Reading Macarius/Symeon

Central to the closing of the late fourth-century debate about the deity of the Holy Spirit was the argument of the Greek theologian Basil of Caesarea (c.329–79) that the Spirit must be divine if, through his indwelling of both angels and humans, he makes them holy beings. As the One who ultimately provides all of the holiness experienced by rational creatures in the universe, the Holy Spirit must be holy without qualification. And as such he cannot be a creature, but has to be ontologically inseparable from the Father and the Son.[1] The source of this argument was both Scripture and Basil’s experience as a monk. In the early monastic movement Basil had been exposed to a rich charismatic environment that convinced him that genuine progress in a life of virtue was deeply dependent upon the sanctifying work of the Holy Spirit.

Another monastic leader who shared this conviction, but who expressed it in quite a different fashion, is the author of four major collections of homilies, discourses and letters known as the Macarian corpus. I have long been interested in this author ever since in 1979 I heard a brilliant lecture by Reinhart Staats on the glorification of the Spirit in the Niceno-Constantinopolitan creed and his brief discussion of some disciples of Macarius who were present at the Council of Constantinople. And so am reading and thinking about the Spirit in the II collection of Macarian homilies.[2] It is a truly amazing slice of Patristic literature. Macarius’ grasp of the Spirit’s work in the context of human sin is largely very biblical.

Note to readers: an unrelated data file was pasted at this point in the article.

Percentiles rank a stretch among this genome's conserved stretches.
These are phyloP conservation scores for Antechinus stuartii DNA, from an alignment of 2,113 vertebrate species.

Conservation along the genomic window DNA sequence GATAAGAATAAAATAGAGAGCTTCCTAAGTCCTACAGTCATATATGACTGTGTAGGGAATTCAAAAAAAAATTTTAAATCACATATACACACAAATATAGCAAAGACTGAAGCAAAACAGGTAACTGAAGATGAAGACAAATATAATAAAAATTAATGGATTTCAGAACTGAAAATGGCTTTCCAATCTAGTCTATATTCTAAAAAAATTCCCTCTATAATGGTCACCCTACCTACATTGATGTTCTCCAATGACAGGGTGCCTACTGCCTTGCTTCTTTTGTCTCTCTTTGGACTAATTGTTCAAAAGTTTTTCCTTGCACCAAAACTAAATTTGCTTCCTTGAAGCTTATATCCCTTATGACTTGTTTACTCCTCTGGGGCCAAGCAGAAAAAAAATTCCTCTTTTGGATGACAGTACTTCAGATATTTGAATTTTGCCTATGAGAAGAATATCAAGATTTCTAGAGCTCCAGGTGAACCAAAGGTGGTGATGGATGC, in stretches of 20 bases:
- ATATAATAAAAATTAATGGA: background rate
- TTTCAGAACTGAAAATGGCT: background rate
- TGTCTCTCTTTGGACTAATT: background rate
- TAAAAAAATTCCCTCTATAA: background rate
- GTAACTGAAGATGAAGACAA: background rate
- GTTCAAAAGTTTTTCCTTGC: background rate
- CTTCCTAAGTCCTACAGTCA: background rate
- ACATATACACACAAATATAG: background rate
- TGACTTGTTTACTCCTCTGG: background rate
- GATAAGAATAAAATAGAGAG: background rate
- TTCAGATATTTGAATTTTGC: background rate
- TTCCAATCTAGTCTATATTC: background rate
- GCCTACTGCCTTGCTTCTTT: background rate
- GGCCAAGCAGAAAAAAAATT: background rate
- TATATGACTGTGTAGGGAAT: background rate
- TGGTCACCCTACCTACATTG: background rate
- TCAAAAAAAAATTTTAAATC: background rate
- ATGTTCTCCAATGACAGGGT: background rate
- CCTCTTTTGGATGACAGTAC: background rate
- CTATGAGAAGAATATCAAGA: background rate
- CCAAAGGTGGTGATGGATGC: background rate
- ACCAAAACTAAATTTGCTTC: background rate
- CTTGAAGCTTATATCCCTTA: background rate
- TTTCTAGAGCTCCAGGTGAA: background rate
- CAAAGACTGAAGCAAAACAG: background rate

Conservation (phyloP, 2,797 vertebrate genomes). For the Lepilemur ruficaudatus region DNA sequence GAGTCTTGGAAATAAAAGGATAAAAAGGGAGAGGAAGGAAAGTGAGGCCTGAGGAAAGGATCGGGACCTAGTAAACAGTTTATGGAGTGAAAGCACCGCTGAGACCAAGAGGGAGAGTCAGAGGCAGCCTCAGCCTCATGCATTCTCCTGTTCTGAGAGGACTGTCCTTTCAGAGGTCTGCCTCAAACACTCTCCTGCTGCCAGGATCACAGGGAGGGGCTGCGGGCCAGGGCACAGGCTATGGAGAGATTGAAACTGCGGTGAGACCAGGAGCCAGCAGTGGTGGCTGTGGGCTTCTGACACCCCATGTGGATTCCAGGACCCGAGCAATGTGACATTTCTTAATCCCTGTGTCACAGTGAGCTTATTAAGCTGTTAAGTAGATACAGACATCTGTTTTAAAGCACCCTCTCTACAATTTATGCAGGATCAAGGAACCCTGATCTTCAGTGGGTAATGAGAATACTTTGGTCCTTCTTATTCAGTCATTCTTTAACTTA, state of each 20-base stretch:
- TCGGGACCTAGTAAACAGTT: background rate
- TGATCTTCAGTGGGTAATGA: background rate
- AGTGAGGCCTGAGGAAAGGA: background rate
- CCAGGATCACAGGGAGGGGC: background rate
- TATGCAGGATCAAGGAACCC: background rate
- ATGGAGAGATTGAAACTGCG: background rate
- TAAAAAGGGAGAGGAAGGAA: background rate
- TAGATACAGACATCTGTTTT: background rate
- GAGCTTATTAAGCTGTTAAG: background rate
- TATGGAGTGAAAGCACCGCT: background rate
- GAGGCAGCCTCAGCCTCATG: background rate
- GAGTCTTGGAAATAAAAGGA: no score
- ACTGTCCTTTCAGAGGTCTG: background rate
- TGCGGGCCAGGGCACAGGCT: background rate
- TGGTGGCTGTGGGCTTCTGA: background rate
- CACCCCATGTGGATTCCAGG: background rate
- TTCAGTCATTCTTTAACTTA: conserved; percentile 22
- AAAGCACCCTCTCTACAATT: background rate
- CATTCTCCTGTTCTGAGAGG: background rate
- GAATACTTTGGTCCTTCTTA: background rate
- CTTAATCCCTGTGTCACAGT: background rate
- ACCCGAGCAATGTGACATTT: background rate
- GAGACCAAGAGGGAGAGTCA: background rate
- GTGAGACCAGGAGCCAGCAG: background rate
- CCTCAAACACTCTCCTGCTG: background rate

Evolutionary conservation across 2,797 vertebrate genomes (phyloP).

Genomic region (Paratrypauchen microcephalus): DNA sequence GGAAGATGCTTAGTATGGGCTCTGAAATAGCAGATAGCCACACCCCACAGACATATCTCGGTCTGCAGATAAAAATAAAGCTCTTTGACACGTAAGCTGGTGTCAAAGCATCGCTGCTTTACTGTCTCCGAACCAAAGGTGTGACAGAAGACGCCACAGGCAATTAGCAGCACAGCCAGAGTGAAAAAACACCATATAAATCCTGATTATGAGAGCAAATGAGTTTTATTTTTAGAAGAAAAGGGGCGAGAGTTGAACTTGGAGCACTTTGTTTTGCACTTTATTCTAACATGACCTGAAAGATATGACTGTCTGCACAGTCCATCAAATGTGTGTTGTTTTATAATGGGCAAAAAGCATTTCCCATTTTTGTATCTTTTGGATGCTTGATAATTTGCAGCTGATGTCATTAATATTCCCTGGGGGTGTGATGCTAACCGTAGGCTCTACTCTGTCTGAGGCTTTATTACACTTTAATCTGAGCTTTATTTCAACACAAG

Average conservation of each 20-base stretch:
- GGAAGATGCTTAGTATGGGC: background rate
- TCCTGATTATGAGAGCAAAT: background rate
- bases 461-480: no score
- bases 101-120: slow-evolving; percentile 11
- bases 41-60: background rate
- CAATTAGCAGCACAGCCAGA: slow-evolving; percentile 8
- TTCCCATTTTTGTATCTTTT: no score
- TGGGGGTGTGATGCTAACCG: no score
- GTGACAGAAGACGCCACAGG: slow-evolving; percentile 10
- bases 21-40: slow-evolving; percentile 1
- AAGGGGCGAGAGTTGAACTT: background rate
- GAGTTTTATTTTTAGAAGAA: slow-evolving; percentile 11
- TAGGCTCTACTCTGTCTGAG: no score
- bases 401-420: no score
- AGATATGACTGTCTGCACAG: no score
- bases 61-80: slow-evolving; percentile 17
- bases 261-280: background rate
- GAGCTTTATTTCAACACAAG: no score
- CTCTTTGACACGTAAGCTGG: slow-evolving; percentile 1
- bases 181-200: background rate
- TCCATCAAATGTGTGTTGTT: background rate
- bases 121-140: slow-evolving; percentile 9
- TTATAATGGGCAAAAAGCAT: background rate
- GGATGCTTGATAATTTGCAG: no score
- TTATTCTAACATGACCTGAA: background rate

All of this is preparation for a paper I have to give at an academic confernce this coming Friday at SBTS, the conference is entitled "Human and Christian Agency" and is sponsored by the Society for Christian Psychology, and I am looking at the Spirit and the sturggle against sin in Macarius/Symeon.


[1] Basil of Caesarea, Letter 125.3; 159.2; On the Holy Spirit 19.48. See also J. Verhees, “Die Bedeutung der Transzendenz des Pneuma bei Basilius”, Ostkirchliche Studien, 25 (1976),299–300.

[2] For discussion of the four collections, see Marcus Plested, The Macarian Legacy: The Place of Macarius-Symeon in the Eastern Christian Tradition (Oxford: Oxford University Press, 2004), 9–12. See also Stuart K. Burns, “Pseudo-Macarius and the Messalians: The Use of Time for the Common Good” in R.N. Swanson, ed., The Use and Abuse of Time in Christian History (Woodbridge, Suffolk: The Boydell Press for The Ecclesiastical History Society, 2002), 3, n.7.